Third hand smoke and babies absorbing nicotine through skin .

Charlie - posted on 07/24/2010 ( 14 moms have responded )

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A hot debate on the welcome page on the effects of smoking while breastfeeding brought up an interesting topic of third hand smoke so i thought i would bring it over to the ladies of debating mums to share their view on what is safe , what is acceptable and whether it really is anyone else's buisness .

Here is an article on the topic discussing third hand smoke .

Babies may absorb smoke residue in home
By Liz Szabo, USA TODAY

As any parent knows, crawling babies explore the world by touching — and tasting — anything they can get their wet little hands on.

If their parents use tobacco, that curiosity may expose babies to what some doctors are calling "thirdhand" smoke — particles and gases given off by cigarettes that cling to walls, clothes and even hair and skin. Up to 90% of the nicotine in cigarette smoke sticks to nearby surfaces, says Georg Matt, a professor at San Diego State University.

Preliminary research by Matt and others suggests the same chemicals that leave a stale cigarette odor on clothes and upholstery also can be swallowed, inhaled or absorbed through the skin of non-smokers. Smoke residue may linger for hours, days or months, depending on the ventilation and the level of contamination. In some cases, contaminants may need to be removed by rigorously cleaning or replacing wallpaper, rugs and drapes, Matt says.

Matt cautions that his research needs to be confirmed by other studies. But his work suggests that babies may take in nicotine and other chemicals just by hugging their mothers — even if their mothers never light up next to them.

About 43% of children ages 2 months to 11 years live with a smoker, according to research described in Matt's 2004 study in the journal Tobacco Control.

In his small study of 49 infants under 13 months old, Matt found nicotine in the air and dust throughout smokers' homes, even when parents smoked only outside. Tests also found a nicotine byproduct, cotinine, in babies' urine and inside shafts of their hair.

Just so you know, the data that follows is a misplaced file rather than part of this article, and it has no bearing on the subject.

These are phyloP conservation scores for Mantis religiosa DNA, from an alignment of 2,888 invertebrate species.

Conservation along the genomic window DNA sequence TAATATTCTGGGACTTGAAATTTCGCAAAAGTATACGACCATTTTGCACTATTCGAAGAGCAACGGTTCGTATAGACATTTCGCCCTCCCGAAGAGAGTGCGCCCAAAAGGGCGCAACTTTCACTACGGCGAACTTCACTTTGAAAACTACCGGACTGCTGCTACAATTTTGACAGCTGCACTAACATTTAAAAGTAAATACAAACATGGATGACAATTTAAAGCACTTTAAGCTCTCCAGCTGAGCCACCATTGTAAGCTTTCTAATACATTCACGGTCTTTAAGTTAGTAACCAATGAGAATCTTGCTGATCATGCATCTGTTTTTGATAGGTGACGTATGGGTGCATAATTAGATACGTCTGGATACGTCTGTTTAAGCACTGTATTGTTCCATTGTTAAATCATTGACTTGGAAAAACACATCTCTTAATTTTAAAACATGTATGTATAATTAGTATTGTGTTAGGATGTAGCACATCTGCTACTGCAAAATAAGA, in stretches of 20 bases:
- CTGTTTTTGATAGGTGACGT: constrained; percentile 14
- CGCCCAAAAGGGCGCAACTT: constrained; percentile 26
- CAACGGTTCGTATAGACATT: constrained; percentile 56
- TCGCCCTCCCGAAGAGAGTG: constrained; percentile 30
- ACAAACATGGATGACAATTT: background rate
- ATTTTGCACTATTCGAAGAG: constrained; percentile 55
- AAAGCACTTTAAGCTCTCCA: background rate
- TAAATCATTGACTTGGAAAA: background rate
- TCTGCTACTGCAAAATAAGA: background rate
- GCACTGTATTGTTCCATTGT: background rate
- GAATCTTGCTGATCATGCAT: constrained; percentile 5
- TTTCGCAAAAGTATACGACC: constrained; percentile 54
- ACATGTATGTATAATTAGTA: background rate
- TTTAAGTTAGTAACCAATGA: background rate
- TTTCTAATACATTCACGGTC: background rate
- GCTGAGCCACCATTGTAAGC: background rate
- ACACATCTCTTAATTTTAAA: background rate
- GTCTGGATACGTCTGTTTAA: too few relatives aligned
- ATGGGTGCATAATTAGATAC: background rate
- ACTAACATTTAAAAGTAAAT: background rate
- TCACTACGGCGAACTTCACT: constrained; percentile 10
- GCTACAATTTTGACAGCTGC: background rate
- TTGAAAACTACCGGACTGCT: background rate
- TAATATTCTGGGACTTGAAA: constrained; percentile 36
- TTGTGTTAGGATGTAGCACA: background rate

As expected, babies whose parents smoked around them had the highest cotinine levels — nearly 50 times higher than the babies of non-smokers, according to the study.

Smokers who tried to shield their infants had only partial success, Matt says. The babies of parents who smoked only outside had cotinine levels seven times higher than in the infants of non-smokers, the study showed.

Adults also may be exposed to significant smoke residue if they rent cars, hotel rooms or apartments that have soaked up years of smoke, Matt says. He worries more about youngsters, however, because they may be exposed day and night for years.

Children also may be at greater risk because they breathe faster than adults and inhale more chemicals, says Jonathan Winickoff, an assistant professor of pediatrics at Harvard Medical School. Crawling babies may take in chemicals through their skin.

Though scientists have extensive evidence about the damage caused by secondhand smoke, they know relatively little about the potential risks of thirdhand exposure, says Brett Singer, a scientist at California's Lawrence Berkeley Laboratory. "The million-dollar question is: How dangerous is this?" Singer says. "We can't say for sure this is a health hazard."

Matt agrees that doctors should study children — ideally for 10 or 15 years or more — to see whether low levels of smoke residue worsen asthma or harm the development of a child's lungs.

MOST HELPFUL POSTS

Sara - posted on 07/25/2010

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"What about the factories pumping out x amount of chemicals, 24 hours a day, 7 days a week? We are not breathing pure oxygen anyway. If its such a big deal, they should be addressing the other issues as well."


We may not breathe pure oxygen, but this is something in your babies environment that you have DIRECT control over. Why would you chose not to expose your baby to these harmful chemicals?

Lyndsay - posted on 07/24/2010

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Honestly, I think they're going a little nuts with the anti-smoking thing. Yes, its bad for you. Yes, you should not smoke near your children. Blah blah blah, we get it.

What about the factories pumping out x amount of chemicals, 24 hours a day, 7 days a week? We are not breathing pure oxygen anyway. If its such a big deal, they should be addressing the other issues as well.

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Jenny - posted on 07/27/2010

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It is so sad to be around a little baby that stinks like cigarettes. I'm a reformed smoker too. I smoked for 10 years, quit for 1, tried again for a few years and am now almost 2 years without a drag. My kids have always been kept away from second hand smoke with an effort on thrird hand. I am more lenient outside but inside is zero tolerance. If someone is 6 ft. away from my 7 year old and downwind we're not going to be bothered by it.

Meghan - posted on 07/26/2010